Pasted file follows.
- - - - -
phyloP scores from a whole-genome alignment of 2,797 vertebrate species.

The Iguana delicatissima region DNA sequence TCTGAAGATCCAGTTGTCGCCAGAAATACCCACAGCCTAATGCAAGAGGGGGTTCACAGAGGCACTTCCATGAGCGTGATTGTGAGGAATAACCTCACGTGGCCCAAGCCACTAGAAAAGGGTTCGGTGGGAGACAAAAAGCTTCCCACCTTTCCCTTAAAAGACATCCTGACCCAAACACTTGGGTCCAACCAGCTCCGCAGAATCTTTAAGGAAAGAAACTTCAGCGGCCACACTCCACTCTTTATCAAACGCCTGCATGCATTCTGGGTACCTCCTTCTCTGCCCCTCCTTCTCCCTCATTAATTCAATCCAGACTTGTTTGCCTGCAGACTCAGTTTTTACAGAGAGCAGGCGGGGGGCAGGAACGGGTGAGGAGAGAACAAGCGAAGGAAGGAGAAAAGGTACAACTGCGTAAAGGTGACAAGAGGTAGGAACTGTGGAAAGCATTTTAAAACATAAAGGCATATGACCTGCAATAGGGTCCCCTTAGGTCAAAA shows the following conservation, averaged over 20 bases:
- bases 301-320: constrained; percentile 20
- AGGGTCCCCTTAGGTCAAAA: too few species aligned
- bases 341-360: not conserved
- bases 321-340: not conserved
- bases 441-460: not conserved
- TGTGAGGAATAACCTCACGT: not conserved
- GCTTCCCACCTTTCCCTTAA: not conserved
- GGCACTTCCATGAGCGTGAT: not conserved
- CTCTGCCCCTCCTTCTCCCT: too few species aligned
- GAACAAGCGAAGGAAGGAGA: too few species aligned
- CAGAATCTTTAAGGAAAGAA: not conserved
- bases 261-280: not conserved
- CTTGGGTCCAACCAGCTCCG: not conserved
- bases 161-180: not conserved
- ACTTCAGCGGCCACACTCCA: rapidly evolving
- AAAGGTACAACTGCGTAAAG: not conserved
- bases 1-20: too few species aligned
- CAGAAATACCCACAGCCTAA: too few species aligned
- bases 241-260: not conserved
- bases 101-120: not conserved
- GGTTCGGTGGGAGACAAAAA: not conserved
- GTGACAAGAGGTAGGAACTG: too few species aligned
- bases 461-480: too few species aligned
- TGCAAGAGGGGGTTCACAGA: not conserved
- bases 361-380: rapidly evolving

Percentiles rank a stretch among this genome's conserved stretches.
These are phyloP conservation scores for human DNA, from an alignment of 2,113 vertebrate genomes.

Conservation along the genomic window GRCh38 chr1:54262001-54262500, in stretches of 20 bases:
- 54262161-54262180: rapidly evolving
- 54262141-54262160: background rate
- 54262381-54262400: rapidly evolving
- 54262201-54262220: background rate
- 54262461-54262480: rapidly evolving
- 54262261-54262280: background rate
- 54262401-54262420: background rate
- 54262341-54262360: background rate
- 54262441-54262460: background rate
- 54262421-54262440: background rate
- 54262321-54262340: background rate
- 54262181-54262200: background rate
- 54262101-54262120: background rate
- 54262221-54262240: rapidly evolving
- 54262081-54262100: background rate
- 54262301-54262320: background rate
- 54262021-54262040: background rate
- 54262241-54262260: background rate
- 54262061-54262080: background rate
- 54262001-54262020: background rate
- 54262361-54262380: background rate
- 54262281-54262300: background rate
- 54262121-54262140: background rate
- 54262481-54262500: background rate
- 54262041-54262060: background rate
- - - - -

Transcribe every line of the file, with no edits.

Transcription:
phyloP scores from a whole-genome alignment of 2,797 vertebrate species.

The Iguana delicatissima region DNA sequence TCTGAAGATCCAGTTGTCGCCAGAAATACCCACAGCCTAATGCAAGAGGGGGTTCACAGAGGCACTTCCATGAGCGTGATTGTGAGGAATAACCTCACGTGGCCCAAGCCACTAGAAAAGGGTTCGGTGGGAGACAAAAAGCTTCCCACCTTTCCCTTAAAAGACATCCTGACCCAAACACTTGGGTCCAACCAGCTCCGCAGAATCTTTAAGGAAAGAAACTTCAGCGGCCACACTCCACTCTTTATCAAACGCCTGCATGCATTCTGGGTACCTCCTTCTCTGCCCCTCCTTCTCCCTCATTAATTCAATCCAGACTTGTTTGCCTGCAGACTCAGTTTTTACAGAGAGCAGGCGGGGGGCAGGAACGGGTGAGGAGAGAACAAGCGAAGGAAGGAGAAAAGGTACAACTGCGTAAAGGTGACAAGAGGTAGGAACTGTGGAAAGCATTTTAAAACATAAAGGCATATGACCTGCAATAGGGTCCCCTTAGGTCAAAA shows the following conservation, averaged over 20 bases:
- bases 301-320: constrained; percentile 20
- AGGGTCCCCTTAGGTCAAAA: too few species aligned
- bases 341-360: not conserved
- bases 321-340: not conserved
- bases 441-460: not conserved
- TGTGAGGAATAACCTCACGT: not conserved
- GCTTCCCACCTTTCCCTTAA: not conserved
- GGCACTTCCATGAGCGTGAT: not conserved
- CTCTGCCCCTCCTTCTCCCT: too few species aligned
- GAACAAGCGAAGGAAGGAGA: too few species aligned
- CAGAATCTTTAAGGAAAGAA: not conserved
- bases 261-280: not conserved
- CTTGGGTCCAACCAGCTCCG: not conserved
- bases 161-180: not conserved
- ACTTCAGCGGCCACACTCCA: rapidly evolving
- AAAGGTACAACTGCGTAAAG: not conserved
- bases 1-20: too few species aligned
- CAGAAATACCCACAGCCTAA: too few species aligned
- bases 241-260: not conserved
- bases 101-120: not conserved
- GGTTCGGTGGGAGACAAAAA: not conserved
- GTGACAAGAGGTAGGAACTG: too few species aligned
- bases 461-480: too few species aligned
- TGCAAGAGGGGGTTCACAGA: not conserved
- bases 361-380: rapidly evolving

Percentiles rank a stretch among this genome's conserved stretches.
These are phyloP conservation scores for human DNA, from an alignment of 2,113 vertebrate genomes.

Conservation along the genomic window GRCh38 chr1:54262001-54262500, in stretches of 20 bases:
- 54262161-54262180: rapidly evolving
- 54262141-54262160: background rate
- 54262381-54262400: rapidly evolving
- 54262201-54262220: background rate
- 54262461-54262480: rapidly evolving
- 54262261-54262280: background rate
- 54262401-54262420: background rate
- 54262341-54262360: background rate
- 54262441-54262460: background rate
- 54262421-54262440: background rate
- 54262321-54262340: background rate
- 54262181-54262200: background rate
- 54262101-54262120: background rate
- 54262221-54262240: rapidly evolving
- 54262081-54262100: background rate
- 54262301-54262320: background rate
- 54262021-54262040: background rate
- 54262241-54262260: background rate
- 54262061-54262080: background rate
- 54262001-54262020: background rate
- 54262361-54262380: background rate
- 54262281-54262300: background rate
- 54262121-54262140: background rate
- 54262481-54262500: background rate
- 54262041-54262060: background rate